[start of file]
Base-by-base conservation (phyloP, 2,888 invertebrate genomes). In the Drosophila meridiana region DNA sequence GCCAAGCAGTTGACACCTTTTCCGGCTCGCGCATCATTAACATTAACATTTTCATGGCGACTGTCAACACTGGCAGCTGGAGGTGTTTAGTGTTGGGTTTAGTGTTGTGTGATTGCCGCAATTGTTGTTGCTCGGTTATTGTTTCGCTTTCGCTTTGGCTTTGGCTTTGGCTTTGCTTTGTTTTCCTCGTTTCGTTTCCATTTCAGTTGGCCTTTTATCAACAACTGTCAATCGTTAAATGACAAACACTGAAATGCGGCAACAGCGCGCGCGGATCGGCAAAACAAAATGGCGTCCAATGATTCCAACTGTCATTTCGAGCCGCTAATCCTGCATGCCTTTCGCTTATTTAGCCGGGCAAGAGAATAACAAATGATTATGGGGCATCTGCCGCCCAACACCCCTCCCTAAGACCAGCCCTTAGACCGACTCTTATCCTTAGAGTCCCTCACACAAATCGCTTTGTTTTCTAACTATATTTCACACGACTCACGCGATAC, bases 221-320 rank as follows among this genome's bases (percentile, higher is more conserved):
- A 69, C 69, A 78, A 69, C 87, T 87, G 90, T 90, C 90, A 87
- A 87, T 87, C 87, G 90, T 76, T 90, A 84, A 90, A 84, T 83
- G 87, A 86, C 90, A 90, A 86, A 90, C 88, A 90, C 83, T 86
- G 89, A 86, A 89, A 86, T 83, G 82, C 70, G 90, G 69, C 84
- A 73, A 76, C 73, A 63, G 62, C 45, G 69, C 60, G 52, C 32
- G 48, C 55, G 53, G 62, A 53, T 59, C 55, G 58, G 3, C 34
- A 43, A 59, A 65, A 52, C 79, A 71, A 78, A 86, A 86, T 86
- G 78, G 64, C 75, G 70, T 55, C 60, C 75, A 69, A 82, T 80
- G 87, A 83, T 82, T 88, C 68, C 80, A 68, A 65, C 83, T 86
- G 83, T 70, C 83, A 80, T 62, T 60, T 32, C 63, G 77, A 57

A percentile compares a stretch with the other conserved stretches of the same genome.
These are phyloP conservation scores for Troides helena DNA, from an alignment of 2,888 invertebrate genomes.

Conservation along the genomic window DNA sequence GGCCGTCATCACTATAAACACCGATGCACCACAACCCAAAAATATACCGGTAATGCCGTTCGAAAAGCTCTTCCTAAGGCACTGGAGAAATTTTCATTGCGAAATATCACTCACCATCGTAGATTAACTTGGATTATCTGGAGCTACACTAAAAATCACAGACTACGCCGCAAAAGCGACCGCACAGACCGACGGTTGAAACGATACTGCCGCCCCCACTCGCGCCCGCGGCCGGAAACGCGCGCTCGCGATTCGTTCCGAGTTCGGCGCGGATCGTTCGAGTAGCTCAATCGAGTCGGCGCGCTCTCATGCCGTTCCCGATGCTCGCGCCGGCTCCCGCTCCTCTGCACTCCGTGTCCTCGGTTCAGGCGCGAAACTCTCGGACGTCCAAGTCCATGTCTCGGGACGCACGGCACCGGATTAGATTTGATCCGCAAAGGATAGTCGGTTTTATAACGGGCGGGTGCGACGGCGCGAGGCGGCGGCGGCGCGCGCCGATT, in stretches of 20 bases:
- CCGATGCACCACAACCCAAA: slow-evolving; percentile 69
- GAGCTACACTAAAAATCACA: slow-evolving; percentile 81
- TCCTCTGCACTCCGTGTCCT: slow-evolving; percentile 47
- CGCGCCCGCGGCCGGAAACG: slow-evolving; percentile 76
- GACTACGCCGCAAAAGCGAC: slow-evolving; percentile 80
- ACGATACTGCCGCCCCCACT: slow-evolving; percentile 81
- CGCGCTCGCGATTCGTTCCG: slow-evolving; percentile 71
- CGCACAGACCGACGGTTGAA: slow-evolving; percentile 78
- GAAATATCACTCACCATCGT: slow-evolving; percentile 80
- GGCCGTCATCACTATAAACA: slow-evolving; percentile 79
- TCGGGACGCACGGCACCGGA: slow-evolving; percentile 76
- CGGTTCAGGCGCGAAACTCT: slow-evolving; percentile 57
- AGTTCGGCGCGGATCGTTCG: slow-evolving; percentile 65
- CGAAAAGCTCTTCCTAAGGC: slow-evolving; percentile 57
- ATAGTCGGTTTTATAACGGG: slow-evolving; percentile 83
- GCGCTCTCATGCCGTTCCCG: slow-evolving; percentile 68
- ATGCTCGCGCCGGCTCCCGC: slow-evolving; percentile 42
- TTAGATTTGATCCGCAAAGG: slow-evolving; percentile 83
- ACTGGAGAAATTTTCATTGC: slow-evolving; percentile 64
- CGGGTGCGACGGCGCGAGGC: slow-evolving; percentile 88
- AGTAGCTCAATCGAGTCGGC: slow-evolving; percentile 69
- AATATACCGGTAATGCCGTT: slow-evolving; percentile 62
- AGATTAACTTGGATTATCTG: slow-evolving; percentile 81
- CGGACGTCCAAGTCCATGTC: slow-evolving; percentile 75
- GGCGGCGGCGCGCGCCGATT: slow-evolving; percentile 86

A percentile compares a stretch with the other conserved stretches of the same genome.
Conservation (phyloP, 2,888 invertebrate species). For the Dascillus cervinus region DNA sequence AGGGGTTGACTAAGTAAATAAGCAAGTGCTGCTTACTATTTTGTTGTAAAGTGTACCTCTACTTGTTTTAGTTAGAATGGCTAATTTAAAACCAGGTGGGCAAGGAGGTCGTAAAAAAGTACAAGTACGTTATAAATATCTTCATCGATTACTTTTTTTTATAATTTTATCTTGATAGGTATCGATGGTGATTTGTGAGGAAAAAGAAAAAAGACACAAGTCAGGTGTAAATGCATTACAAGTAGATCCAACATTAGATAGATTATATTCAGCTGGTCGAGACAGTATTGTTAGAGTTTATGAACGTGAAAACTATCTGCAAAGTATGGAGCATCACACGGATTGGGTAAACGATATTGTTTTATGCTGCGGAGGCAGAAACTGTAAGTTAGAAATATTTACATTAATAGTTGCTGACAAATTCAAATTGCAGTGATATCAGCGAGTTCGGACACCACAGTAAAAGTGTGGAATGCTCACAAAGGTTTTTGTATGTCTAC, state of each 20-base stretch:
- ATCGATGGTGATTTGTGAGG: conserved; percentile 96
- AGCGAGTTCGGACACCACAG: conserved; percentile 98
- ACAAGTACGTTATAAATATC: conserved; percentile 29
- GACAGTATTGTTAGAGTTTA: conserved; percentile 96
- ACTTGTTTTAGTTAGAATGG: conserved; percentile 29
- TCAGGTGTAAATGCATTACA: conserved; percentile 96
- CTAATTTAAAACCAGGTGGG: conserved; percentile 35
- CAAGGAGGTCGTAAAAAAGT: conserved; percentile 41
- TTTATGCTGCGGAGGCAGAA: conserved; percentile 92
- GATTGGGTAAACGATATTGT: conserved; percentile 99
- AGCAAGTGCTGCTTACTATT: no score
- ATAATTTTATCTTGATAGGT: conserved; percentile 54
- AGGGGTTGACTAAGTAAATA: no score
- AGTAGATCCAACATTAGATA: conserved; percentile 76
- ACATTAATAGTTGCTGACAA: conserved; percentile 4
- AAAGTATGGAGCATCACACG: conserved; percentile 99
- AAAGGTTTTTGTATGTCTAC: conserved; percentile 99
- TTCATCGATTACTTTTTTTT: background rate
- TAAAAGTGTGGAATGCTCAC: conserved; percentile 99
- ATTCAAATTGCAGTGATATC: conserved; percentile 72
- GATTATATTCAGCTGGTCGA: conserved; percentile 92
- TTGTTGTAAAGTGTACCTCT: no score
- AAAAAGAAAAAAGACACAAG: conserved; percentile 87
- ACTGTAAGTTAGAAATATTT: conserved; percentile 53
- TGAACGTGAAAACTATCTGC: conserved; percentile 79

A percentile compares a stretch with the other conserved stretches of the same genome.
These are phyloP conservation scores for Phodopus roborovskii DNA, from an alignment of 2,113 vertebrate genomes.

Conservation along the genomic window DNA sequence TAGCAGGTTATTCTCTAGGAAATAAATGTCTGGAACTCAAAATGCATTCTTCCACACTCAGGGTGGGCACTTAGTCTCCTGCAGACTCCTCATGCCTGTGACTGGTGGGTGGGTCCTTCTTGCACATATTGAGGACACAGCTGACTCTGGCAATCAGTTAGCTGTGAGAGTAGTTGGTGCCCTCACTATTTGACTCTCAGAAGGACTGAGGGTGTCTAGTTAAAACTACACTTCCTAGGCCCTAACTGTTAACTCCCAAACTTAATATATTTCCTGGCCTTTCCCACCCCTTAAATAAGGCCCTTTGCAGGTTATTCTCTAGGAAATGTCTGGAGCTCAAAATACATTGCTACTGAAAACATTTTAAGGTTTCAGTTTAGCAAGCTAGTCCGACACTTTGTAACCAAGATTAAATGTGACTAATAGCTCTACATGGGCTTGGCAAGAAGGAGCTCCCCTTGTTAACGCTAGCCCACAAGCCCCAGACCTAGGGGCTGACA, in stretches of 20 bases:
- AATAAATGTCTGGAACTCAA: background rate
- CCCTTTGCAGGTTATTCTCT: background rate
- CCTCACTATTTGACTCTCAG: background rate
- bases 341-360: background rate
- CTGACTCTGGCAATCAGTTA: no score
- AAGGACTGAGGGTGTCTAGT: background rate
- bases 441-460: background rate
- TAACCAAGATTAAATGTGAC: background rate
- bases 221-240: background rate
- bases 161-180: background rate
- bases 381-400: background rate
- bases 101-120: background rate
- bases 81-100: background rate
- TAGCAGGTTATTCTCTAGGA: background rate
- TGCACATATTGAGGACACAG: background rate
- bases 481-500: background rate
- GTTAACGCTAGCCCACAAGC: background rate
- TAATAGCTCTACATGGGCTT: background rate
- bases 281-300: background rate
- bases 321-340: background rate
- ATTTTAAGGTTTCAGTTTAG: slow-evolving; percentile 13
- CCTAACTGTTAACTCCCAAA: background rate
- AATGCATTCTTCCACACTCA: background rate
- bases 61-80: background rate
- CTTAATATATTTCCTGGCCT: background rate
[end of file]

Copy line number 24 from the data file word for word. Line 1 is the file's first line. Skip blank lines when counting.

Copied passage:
- GGCCGTCATCACTATAAACA: slow-evolving; percentile 79